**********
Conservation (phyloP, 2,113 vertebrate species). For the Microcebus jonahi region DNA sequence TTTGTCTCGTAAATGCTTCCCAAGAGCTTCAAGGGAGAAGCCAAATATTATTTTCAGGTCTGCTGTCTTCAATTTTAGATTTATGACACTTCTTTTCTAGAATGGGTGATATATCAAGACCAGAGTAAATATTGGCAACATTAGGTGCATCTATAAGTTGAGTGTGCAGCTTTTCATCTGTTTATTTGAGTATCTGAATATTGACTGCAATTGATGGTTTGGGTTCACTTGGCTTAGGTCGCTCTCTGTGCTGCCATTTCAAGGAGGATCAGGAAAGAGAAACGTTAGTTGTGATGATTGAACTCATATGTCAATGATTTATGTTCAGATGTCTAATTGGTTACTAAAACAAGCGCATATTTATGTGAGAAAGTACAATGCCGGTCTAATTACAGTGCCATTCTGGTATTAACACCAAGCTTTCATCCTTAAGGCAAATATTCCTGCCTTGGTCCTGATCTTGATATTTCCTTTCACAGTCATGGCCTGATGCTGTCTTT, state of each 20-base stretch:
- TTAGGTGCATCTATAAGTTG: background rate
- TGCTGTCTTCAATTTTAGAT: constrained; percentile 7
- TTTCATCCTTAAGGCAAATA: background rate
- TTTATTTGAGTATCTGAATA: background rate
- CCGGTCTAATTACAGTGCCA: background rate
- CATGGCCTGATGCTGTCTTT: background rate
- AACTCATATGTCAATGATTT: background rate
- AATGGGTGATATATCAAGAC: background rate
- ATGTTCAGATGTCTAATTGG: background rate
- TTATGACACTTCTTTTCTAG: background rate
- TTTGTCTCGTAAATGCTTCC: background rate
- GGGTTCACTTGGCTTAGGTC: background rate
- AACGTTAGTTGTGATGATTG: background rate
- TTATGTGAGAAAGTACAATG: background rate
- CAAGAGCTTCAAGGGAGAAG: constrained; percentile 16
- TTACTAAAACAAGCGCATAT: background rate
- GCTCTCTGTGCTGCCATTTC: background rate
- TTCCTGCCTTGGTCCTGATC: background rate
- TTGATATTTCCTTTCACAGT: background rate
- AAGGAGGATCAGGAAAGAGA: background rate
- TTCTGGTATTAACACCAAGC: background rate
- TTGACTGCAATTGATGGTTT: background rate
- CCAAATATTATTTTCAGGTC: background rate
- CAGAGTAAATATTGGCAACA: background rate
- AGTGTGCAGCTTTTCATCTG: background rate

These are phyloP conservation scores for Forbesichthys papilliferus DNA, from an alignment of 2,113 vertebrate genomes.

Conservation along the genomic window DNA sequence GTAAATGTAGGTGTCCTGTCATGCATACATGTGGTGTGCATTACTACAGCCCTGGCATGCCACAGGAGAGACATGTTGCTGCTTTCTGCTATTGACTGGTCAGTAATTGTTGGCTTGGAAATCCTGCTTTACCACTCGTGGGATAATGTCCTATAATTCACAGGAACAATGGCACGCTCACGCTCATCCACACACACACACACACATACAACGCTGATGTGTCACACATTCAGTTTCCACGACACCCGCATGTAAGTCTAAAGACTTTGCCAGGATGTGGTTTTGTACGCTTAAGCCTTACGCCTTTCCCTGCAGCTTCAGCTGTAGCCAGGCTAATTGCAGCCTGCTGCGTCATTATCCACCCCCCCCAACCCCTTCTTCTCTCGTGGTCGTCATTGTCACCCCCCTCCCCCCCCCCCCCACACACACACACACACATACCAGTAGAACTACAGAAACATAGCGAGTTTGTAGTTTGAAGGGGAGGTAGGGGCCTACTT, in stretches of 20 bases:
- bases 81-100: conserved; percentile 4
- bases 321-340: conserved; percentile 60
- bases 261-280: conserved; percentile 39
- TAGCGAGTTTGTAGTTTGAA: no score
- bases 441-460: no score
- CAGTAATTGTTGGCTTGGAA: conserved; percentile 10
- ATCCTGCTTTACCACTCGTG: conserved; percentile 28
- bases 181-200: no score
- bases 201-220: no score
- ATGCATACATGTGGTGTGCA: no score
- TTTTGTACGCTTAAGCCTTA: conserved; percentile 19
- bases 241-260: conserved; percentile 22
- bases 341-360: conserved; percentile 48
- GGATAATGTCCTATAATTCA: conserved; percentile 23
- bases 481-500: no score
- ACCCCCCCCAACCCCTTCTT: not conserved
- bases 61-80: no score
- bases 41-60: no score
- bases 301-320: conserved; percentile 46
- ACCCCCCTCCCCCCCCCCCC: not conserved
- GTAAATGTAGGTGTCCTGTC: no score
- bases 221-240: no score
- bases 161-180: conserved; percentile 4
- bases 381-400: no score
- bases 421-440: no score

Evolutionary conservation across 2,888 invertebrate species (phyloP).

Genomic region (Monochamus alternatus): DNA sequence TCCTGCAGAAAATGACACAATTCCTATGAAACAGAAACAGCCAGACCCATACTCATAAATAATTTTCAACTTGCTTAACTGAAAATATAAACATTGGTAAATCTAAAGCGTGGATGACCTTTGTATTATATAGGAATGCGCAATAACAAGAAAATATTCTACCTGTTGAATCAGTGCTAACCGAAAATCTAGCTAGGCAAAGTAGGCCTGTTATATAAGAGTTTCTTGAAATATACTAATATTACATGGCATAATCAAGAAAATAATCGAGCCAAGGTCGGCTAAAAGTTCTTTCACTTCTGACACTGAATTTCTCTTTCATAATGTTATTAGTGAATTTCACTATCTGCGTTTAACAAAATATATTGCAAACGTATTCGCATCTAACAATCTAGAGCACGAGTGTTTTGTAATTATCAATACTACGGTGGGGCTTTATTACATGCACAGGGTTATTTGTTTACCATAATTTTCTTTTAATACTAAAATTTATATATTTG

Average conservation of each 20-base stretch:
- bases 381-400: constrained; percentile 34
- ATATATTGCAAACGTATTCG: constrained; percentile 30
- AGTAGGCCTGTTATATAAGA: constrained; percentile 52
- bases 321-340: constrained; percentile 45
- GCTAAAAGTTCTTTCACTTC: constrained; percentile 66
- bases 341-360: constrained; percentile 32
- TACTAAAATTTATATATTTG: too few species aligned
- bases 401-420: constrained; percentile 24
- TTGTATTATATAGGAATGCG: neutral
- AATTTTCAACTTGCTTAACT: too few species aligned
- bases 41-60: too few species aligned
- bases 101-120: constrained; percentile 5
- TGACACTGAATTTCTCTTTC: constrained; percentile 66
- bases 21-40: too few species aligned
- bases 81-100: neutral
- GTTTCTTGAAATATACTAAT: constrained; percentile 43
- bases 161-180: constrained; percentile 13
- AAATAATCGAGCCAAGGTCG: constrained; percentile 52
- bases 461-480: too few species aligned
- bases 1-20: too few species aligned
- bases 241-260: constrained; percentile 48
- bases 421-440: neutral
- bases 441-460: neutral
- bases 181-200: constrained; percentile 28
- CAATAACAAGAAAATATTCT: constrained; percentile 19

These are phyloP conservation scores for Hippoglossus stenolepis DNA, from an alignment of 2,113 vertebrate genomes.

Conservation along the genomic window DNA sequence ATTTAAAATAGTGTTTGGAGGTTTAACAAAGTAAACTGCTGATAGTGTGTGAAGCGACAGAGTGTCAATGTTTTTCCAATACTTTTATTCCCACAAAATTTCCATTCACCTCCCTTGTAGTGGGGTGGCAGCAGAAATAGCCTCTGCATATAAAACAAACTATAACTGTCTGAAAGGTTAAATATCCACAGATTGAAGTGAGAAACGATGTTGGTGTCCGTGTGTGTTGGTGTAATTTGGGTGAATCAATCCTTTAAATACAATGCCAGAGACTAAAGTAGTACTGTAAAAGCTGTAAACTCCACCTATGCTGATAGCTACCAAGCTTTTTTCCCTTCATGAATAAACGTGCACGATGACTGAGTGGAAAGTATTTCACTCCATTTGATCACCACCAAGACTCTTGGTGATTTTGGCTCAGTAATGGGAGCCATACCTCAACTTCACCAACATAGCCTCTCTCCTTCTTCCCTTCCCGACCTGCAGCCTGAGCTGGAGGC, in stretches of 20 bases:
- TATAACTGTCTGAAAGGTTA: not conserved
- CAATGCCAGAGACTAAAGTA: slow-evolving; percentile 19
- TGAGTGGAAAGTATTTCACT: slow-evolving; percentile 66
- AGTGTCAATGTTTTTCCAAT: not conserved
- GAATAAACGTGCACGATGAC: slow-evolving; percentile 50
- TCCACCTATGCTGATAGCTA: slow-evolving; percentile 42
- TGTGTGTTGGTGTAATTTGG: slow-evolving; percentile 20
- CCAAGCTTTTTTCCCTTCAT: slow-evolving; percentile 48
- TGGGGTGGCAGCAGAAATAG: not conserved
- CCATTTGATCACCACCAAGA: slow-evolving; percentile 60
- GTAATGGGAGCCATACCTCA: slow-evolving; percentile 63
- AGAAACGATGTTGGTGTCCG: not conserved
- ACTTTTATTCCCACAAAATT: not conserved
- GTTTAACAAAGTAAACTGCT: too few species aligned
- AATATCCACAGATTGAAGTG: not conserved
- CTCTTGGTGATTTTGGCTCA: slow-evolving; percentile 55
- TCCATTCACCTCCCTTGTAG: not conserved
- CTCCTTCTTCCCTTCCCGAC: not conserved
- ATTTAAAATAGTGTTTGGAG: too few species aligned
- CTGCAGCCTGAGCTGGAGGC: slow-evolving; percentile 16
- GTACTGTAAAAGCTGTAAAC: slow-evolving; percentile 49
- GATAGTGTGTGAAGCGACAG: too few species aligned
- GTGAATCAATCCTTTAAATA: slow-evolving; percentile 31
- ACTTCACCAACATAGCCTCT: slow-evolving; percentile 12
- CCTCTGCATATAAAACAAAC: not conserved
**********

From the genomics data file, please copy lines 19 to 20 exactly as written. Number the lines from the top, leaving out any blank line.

- TTCCTGCCTTGGTCCTGATC: background rate
- TTGATATTTCCTTTCACAGT: background rate